Germany's Disappointing Reunification How the East Was Lost
Part 5: Too Much Supply and Too Little Demand
"It cannot be the goal of our policies that as many people as possible should move from East Germany to West Germany. Instead, it is my goal to provide them with an outlook for a future life there, in their homeland."
(Helmut Kohl, Jan. 10, 1990)
In the late morning, a peak period in German airspace, the biggest rush is already over at the Ostseeflughafen Stralsund-Barth airport. Two small aircraft have already landed, and a third is parked in front of the tiny hangar.
Airport manager Paul Wojtasik is standing in front of a red riding mower. The next plane isn't expected until the afternoon, which gives Wojtasik the chance to catch up on some of his other duties: servicing the fire department vehicle, doing some paperwork and making sure the toilets are clean. "I'm probably the only airport manager in Germany who picks up a toilet brush now and then," he says.
After the fall of the Berlin Wall, the economy in eastern Germany suffered as a result of the poor public infrastructure. Many rail lines were in poor condition and the telecommunications network was hopelessly outmoded. After two decades of publicly funded development, the situation has changed dramatically. In fact, today it's more often the case that the private sector is unable to keep up with the rapid pace of expansion of the public infrastructure. The problem is the same as it is with the water parks: too much supply and too little demand.
Extremely Well Connected
With a population of about 1.7 million, Mecklenburg-Western Pomerania is Germany's second-smallest state, but it is extremely well connected to international aviation. Anyone who chooses to pilot his own aircraft to the state can choose among five fully-equipped regional airports and six smaller business airports: on the island of Rügen, in the Mecklenburg Lakes region, on the Baltic Sea coast and on the island of Usedom.
There is only one problem: The world's commercial airlines haven't quite discovered the outstanding conditions for aviation in Germany's far northeastern corner. The government has invested about 130 million in airport expansion over the last 20 years. Nevertheless, almost all of these airports are underused and in the red.
The Heringsdorf airport needs annual state subsidies to stay afloat. The management of the privatized Parchim International Airport complains about the stagnant air cargo business. And in the generously expanded terminal building at the Rostock-Laage airport, there are so few passengers that some have even wondered whether it's necessary to heat the building in the winter.
And at the Ostseeflughafen Stralsund-Barth airport, there is also a gaping void between expenses and profits. In the last few years, the government in the state capital Schwerin has spent more than 4.5 million on a brand-new runway and state-of-the-art lighting system. But annual passenger volume has declined sharply, from just under 28,000 in 1992 to roughly 8,000 today. The operating company, which is owned by the cities of Barth and Stralsund, as well as the Nordvorpommern administrative district, is losing about 250,000 a year. Two years ago, the state audit office concluded: "An improvement in the economic situation is not to be expected."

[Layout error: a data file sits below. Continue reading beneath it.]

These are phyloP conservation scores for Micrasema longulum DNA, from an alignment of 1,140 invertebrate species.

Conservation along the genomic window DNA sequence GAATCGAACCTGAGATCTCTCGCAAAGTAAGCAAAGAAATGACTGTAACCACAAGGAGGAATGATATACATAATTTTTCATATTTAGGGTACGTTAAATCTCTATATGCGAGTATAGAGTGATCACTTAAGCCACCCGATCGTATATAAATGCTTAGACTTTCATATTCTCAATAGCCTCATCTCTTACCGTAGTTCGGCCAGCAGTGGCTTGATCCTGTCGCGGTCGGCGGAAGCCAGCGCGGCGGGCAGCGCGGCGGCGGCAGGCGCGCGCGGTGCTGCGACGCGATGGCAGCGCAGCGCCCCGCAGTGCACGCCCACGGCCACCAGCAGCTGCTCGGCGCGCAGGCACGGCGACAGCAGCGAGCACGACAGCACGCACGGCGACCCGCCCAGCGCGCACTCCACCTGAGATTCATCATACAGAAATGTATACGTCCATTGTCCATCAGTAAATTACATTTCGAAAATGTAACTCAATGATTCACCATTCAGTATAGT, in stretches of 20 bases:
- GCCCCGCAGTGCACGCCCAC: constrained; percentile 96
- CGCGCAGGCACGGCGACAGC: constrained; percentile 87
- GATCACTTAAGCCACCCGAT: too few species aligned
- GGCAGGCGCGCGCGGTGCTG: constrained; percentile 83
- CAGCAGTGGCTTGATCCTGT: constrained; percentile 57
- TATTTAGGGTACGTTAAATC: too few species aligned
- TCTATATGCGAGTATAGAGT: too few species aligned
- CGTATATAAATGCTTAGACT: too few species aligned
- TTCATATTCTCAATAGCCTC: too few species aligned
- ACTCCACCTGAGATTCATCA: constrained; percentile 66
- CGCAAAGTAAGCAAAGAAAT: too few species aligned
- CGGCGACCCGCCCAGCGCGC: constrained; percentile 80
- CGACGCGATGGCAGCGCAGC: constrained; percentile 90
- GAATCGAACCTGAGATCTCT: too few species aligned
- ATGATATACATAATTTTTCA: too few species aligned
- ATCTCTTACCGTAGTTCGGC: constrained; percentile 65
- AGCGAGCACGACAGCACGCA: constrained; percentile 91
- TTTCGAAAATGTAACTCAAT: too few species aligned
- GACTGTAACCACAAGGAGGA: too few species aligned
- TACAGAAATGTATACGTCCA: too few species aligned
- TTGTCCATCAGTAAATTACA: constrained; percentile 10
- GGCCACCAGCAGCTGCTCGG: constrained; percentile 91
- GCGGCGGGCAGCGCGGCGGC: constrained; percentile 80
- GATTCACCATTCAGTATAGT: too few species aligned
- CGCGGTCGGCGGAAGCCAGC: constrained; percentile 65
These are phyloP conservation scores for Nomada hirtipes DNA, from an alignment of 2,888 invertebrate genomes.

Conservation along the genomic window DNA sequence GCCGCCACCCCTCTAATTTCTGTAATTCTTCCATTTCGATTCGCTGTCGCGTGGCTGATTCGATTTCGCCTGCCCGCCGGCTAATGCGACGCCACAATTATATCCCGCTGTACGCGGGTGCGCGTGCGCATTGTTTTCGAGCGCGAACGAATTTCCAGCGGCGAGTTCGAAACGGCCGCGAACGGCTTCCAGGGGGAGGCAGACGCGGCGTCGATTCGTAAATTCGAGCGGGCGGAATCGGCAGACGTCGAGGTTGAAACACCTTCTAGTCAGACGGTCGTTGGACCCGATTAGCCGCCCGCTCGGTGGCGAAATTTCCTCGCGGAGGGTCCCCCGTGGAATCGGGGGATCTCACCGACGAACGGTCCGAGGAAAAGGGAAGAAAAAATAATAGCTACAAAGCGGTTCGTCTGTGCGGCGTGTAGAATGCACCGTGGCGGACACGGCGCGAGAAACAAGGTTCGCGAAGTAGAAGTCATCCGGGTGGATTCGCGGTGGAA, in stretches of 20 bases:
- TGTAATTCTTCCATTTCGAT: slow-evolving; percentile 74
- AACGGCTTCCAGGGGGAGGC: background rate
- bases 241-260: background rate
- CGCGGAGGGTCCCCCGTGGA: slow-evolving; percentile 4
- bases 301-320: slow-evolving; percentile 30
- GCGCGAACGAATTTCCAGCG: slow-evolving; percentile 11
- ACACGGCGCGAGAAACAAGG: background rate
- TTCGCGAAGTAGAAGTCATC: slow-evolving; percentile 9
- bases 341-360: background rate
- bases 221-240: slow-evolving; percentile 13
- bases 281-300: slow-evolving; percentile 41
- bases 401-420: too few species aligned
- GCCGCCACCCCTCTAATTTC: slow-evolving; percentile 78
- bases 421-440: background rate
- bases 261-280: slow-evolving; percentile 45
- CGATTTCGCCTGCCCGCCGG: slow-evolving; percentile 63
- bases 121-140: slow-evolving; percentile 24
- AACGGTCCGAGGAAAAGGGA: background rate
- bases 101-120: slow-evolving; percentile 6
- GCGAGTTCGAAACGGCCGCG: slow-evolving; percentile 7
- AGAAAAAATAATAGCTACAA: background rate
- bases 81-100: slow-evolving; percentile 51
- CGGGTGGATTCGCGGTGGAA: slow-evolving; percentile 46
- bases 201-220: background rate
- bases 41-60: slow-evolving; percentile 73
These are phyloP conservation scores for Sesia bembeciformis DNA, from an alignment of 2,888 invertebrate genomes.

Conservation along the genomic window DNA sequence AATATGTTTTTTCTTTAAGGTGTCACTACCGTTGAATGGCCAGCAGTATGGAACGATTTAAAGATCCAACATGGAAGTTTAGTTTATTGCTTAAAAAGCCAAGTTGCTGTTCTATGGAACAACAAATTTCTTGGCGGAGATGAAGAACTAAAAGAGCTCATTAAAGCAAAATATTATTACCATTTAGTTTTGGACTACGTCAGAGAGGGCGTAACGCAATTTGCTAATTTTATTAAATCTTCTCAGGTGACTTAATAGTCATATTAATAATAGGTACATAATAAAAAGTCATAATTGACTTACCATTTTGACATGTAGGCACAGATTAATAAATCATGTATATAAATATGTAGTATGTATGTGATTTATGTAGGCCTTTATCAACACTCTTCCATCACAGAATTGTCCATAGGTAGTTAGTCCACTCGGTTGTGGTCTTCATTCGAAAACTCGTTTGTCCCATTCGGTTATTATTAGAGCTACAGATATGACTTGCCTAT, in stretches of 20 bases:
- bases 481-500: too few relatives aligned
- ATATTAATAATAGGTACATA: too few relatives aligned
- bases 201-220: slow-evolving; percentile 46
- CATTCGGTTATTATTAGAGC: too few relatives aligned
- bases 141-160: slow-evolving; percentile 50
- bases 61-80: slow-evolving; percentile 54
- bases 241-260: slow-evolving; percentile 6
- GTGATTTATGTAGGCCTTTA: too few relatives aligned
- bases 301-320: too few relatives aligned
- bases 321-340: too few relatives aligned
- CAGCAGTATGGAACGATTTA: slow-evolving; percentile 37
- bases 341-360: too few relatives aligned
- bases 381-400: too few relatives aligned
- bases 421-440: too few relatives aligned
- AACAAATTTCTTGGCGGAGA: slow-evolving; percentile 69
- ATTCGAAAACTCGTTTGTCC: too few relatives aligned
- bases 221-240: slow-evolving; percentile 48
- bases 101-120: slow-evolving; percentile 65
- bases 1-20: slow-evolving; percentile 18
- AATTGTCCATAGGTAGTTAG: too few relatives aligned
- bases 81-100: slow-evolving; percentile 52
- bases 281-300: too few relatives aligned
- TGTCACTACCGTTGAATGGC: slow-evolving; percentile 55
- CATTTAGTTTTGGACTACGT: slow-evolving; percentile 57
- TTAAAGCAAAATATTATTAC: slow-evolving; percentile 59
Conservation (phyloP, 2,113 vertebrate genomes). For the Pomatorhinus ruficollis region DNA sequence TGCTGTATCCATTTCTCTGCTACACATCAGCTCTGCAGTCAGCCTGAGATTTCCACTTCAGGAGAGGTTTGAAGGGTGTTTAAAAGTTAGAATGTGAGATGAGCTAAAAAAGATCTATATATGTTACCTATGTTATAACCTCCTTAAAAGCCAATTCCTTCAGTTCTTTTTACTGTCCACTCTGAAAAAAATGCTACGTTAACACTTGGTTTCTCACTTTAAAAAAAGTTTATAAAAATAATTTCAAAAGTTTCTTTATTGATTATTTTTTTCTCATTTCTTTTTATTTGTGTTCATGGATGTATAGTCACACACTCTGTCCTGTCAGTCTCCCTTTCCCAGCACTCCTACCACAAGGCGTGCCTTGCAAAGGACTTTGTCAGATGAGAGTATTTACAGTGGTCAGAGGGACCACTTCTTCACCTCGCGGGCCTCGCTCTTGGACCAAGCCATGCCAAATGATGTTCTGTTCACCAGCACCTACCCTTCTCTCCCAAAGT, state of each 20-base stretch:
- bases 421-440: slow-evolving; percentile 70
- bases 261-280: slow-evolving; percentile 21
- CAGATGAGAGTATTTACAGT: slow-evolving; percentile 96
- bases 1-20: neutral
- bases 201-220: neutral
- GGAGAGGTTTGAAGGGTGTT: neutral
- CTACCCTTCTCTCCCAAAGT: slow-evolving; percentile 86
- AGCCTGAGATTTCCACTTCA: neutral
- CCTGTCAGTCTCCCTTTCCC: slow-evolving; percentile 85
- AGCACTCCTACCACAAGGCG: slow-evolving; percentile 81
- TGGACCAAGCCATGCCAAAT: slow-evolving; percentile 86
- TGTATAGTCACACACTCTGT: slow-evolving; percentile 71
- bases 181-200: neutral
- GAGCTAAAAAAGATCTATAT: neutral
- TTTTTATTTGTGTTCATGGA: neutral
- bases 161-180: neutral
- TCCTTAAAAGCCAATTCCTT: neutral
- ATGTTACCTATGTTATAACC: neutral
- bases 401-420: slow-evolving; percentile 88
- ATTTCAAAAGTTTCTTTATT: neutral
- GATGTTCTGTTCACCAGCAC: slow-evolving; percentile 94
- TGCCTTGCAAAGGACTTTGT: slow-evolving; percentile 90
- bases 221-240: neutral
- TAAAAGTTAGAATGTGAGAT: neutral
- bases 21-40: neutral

If the rules of economics were applied, the money-losing airport would have been closed long ago. But when it comes to developing the east, economic principles seldom apply.
Instead, the old logic used by lobbyists for the transportation industry still applies, which holds that there are no superfluous airports, just airports that aren't receiving enough government funding.
Maintaining the Infrastructure
Wojtasik, the airport manager, is standing in front of a tall construction fence. A digger is breaking off pieces of concrete from an old East German barracks which once served as the airport terminal. The building was so dilapidated that it wasn't even licensed to house a snack bar. Whenever VIPs landed at the airport, Wojtasik would have their limousines drive directly to the aircraft, so that the passengers wouldn't see the rundown bathrooms. "We couldn't compete with a building like that," he says.
That's about to change. Last year, the state government approved about 2.6 million to pay for a new terminal which will include a restaurant, conference rooms and an 11-meter (36-foot) tower. When the building is finished next year, local officials hope that it will finally provide the airport with the boost it needs, bringing in more tourists to stay in nearby hotels and more businesspeople to open offices near the airport.
The prospect of fresh state funding has also silenced local airport critics. Until recently, the city of Stralsund had planned to withdraw from the consortium that owns the airport, because the losses had become too significant for city officials. But now the administration has changed its mind.
Officials are now saying that if the city were to withdraw, it could be required to pay damages to the remaining partners. Besides, the state subsidies would go to other regions.
Although the Stralsund city officials don't have a clue as to where the additional passengers that the airport needs to operate at a profit are going to come from, this isn't their primary concern. According to a city presentation, "The maintenance of high-quality infrastructure is reflected in the budget in the form of costs."
- Part 1: How the East Was Lost
- Part 2: The East's Shrinking Cities
- Part 3: A Government-Supported Tropical Paradise
- Part 4: Paid to Do Pretend Work
- Part 5: Too Much Supply and Too Little Demand
- Part 6: An Open-Air Museum Tries to Attract Industry